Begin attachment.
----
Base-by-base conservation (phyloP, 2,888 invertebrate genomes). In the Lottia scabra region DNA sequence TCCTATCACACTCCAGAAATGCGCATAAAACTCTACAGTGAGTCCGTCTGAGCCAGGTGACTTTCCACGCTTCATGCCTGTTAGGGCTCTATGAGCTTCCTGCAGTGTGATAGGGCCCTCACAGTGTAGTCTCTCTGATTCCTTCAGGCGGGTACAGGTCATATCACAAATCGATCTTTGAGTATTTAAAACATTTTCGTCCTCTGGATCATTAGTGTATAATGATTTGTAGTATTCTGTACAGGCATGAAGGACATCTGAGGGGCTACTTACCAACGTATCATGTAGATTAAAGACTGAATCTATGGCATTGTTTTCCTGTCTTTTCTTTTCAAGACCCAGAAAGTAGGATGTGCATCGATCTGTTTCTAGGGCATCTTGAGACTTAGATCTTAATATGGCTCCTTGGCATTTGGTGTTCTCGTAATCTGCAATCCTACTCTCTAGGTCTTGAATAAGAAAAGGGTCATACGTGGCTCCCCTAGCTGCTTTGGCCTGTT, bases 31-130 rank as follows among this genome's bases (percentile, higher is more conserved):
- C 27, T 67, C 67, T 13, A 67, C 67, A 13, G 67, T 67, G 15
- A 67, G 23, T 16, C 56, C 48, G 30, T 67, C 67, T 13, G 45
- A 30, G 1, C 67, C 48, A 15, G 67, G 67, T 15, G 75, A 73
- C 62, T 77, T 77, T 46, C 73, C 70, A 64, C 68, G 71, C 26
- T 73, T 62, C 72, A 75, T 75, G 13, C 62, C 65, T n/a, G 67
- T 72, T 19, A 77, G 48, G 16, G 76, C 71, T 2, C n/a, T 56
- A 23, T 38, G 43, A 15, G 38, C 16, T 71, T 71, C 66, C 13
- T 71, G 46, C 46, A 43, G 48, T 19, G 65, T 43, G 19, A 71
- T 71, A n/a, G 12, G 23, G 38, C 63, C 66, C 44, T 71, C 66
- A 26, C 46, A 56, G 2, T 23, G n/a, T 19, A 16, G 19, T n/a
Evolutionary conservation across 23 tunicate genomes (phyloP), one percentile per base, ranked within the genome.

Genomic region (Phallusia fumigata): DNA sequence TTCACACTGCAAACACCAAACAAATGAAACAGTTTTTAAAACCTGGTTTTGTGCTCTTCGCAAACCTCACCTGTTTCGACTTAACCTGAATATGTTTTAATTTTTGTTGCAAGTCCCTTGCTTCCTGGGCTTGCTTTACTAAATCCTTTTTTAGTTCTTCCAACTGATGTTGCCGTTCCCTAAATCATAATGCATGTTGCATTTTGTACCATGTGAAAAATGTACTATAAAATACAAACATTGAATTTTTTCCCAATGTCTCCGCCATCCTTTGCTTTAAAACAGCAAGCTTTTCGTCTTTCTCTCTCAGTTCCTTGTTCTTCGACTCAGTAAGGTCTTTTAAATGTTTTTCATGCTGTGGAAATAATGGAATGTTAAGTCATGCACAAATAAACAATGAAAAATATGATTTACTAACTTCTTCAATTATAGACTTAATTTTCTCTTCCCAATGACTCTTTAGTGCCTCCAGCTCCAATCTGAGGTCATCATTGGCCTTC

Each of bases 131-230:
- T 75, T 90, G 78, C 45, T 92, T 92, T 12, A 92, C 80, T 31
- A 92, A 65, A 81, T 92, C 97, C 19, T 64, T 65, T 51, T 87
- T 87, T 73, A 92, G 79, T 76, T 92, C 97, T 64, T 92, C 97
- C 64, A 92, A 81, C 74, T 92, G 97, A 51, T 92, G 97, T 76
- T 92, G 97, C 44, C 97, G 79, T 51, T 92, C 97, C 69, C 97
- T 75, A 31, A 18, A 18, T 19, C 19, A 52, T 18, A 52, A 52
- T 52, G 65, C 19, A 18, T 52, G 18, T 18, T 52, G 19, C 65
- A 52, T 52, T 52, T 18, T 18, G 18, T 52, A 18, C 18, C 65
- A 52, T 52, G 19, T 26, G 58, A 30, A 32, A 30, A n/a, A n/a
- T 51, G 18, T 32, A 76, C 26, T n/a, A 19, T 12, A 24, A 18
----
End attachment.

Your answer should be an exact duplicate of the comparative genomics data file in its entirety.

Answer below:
Base-by-base conservation (phyloP, 2,888 invertebrate genomes). In the Lottia scabra region DNA sequence TCCTATCACACTCCAGAAATGCGCATAAAACTCTACAGTGAGTCCGTCTGAGCCAGGTGACTTTCCACGCTTCATGCCTGTTAGGGCTCTATGAGCTTCCTGCAGTGTGATAGGGCCCTCACAGTGTAGTCTCTCTGATTCCTTCAGGCGGGTACAGGTCATATCACAAATCGATCTTTGAGTATTTAAAACATTTTCGTCCTCTGGATCATTAGTGTATAATGATTTGTAGTATTCTGTACAGGCATGAAGGACATCTGAGGGGCTACTTACCAACGTATCATGTAGATTAAAGACTGAATCTATGGCATTGTTTTCCTGTCTTTTCTTTTCAAGACCCAGAAAGTAGGATGTGCATCGATCTGTTTCTAGGGCATCTTGAGACTTAGATCTTAATATGGCTCCTTGGCATTTGGTGTTCTCGTAATCTGCAATCCTACTCTCTAGGTCTTGAATAAGAAAAGGGTCATACGTGGCTCCCCTAGCTGCTTTGGCCTGTT, bases 31-130 rank as follows among this genome's bases (percentile, higher is more conserved):
- C 27, T 67, C 67, T 13, A 67, C 67, A 13, G 67, T 67, G 15
- A 67, G 23, T 16, C 56, C 48, G 30, T 67, C 67, T 13, G 45
- A 30, G 1, C 67, C 48, A 15, G 67, G 67, T 15, G 75, A 73
- C 62, T 77, T 77, T 46, C 73, C 70, A 64, C 68, G 71, C 26
- T 73, T 62, C 72, A 75, T 75, G 13, C 62, C 65, T n/a, G 67
- T 72, T 19, A 77, G 48, G 16, G 76, C 71, T 2, C n/a, T 56
- A 23, T 38, G 43, A 15, G 38, C 16, T 71, T 71, C 66, C 13
- T 71, G 46, C 46, A 43, G 48, T 19, G 65, T 43, G 19, A 71
- T 71, A n/a, G 12, G 23, G 38, C 63, C 66, C 44, T 71, C 66
- A 26, C 46, A 56, G 2, T 23, G n/a, T 19, A 16, G 19, T n/a
Evolutionary conservation across 23 tunicate genomes (phyloP), one percentile per base, ranked within the genome.

Genomic region (Phallusia fumigata): DNA sequence TTCACACTGCAAACACCAAACAAATGAAACAGTTTTTAAAACCTGGTTTTGTGCTCTTCGCAAACCTCACCTGTTTCGACTTAACCTGAATATGTTTTAATTTTTGTTGCAAGTCCCTTGCTTCCTGGGCTTGCTTTACTAAATCCTTTTTTAGTTCTTCCAACTGATGTTGCCGTTCCCTAAATCATAATGCATGTTGCATTTTGTACCATGTGAAAAATGTACTATAAAATACAAACATTGAATTTTTTCCCAATGTCTCCGCCATCCTTTGCTTTAAAACAGCAAGCTTTTCGTCTTTCTCTCTCAGTTCCTTGTTCTTCGACTCAGTAAGGTCTTTTAAATGTTTTTCATGCTGTGGAAATAATGGAATGTTAAGTCATGCACAAATAAACAATGAAAAATATGATTTACTAACTTCTTCAATTATAGACTTAATTTTCTCTTCCCAATGACTCTTTAGTGCCTCCAGCTCCAATCTGAGGTCATCATTGGCCTTC

Each of bases 131-230:
- T 75, T 90, G 78, C 45, T 92, T 92, T 12, A 92, C 80, T 31
- A 92, A 65, A 81, T 92, C 97, C 19, T 64, T 65, T 51, T 87
- T 87, T 73, A 92, G 79, T 76, T 92, C 97, T 64, T 92, C 97
- C 64, A 92, A 81, C 74, T 92, G 97, A 51, T 92, G 97, T 76
- T 92, G 97, C 44, C 97, G 79, T 51, T 92, C 97, C 69, C 97
- T 75, A 31, A 18, A 18, T 19, C 19, A 52, T 18, A 52, A 52
- T 52, G 65, C 19, A 18, T 52, G 18, T 18, T 52, G 19, C 65
- A 52, T 52, T 52, T 18, T 18, G 18, T 52, A 18, C 18, C 65
- A 52, T 52, G 19, T 26, G 58, A 30, A 32, A 30, A n/a, A n/a
- T 51, G 18, T 32, A 76, C 26, T n/a, A 19, T 12, A 24, A 18